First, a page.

It's been two weeks again. I've been mapping infrequently in the Janov Region, doing minimalist stuff as always, and this post is completely unplanned.
Two days ago, I showered. (Hygiene goals.) I like to think about stuff in the shower, particularly my love for Jesus, but that Saturday evening I got an interesting idea. I was feeling very artistic, as I sometimes do, and I figured it would be fun to have a music festival take place in my country. At first, since I'm a man of culture, I thought of classical music, but then I remembered this meme and I thought, "wow,," "you could make a religion out of this,"
and since I was drawing some boring forests around the town of Hustomyšl back then, I decided, sure, let's have Hustomyšl, the town of jazz.
(And then I figured since I have Hustomyšl, město džezu, it'd be fun to have Letěnín as město džemu (the town of jam) and Přemyslice as město dřezu (the town of the kitchen sink) - stay tuned.)
Anyways, I created the following poster.
Because creating a music festival without actually adding anything to the map would be blatant overwikification, I also drew a moderately precise sketch of the town and placed down some major features.
The town itself has about 18 thousand people, four supermarkets and a hospital of mediocre size and quality; but it has a historical town core, so even when the jazz festival ends, the tourist season doesn't. It can be reached by road 11 (about 1.25 hours from Odrava) or by train with a change in Janov or Beranov (that takes about 2.5 hours.) And why is it Hustomyšl that hosts the jazz festival, and not any other town in the country?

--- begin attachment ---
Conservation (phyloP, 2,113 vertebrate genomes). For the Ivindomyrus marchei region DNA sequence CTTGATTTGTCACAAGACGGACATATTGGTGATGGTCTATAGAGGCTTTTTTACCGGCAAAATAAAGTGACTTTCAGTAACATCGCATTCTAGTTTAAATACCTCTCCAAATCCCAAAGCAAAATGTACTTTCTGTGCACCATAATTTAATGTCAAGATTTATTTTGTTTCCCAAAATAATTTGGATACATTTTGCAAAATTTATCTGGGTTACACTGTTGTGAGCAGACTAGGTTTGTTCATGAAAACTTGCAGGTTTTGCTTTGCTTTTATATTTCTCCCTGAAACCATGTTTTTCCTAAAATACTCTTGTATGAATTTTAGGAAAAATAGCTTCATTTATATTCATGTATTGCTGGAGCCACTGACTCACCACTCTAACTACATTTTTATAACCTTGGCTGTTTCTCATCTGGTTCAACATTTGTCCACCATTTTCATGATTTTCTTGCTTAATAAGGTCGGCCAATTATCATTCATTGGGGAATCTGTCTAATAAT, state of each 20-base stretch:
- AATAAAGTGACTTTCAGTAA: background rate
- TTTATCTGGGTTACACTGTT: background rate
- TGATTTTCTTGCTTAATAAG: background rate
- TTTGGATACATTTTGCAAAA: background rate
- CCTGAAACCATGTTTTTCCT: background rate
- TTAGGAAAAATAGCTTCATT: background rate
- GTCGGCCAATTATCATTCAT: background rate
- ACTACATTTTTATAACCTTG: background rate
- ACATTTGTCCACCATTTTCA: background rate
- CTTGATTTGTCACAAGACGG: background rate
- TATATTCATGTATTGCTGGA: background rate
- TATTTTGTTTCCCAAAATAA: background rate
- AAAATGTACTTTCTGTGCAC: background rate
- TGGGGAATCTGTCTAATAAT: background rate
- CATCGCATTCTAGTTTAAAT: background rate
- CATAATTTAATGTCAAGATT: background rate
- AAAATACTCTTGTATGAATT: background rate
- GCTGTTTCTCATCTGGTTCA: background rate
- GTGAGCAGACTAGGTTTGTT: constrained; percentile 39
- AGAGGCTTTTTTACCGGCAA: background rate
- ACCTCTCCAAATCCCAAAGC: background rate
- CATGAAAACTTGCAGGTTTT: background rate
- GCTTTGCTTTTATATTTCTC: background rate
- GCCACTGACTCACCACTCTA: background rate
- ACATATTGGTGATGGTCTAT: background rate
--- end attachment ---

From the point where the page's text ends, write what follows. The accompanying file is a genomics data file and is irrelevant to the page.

When jazz was imported to Drabantia in the late 1920s, most areas of the country were still largely rural and undeveloped. It was Karel Hlaváček, a Hustomyšl-born literature author and teacher who had traveled the world, and then introduced the local traditional folk groups to saxophones and clarinets. The combination of cymbals, violins, accordions and brass was so unusual it quickly became well-known all throughout the country and beyond. Hlaváček died in 1952, but his legacy lives on - countless folk jazz ensembles have been performing at the festival each year since 1965.
The park you see on the map on the right is named after him, and it's one of the main venues where the festival takes place. A flowerbed shaped like a saxophone, restaurants, kiosks, an amphitheater, a wooden carousel for the kids and even a miniature railway - the park has everything.
That saxophone trio, the dark-haired girl with a clarinet over there, them fellas with shiny trumpets and trombones, the blind pianist from Vodeo, even that dude over there who's carrying... a horn, okay, everyone is welcome at the Jazz Fest, so make sure to stop by! Starting June 29th, most concerts free of charge, sexy sax guys, what could you wish for more.
Comments are v welcome
Jazz is my life. This is my music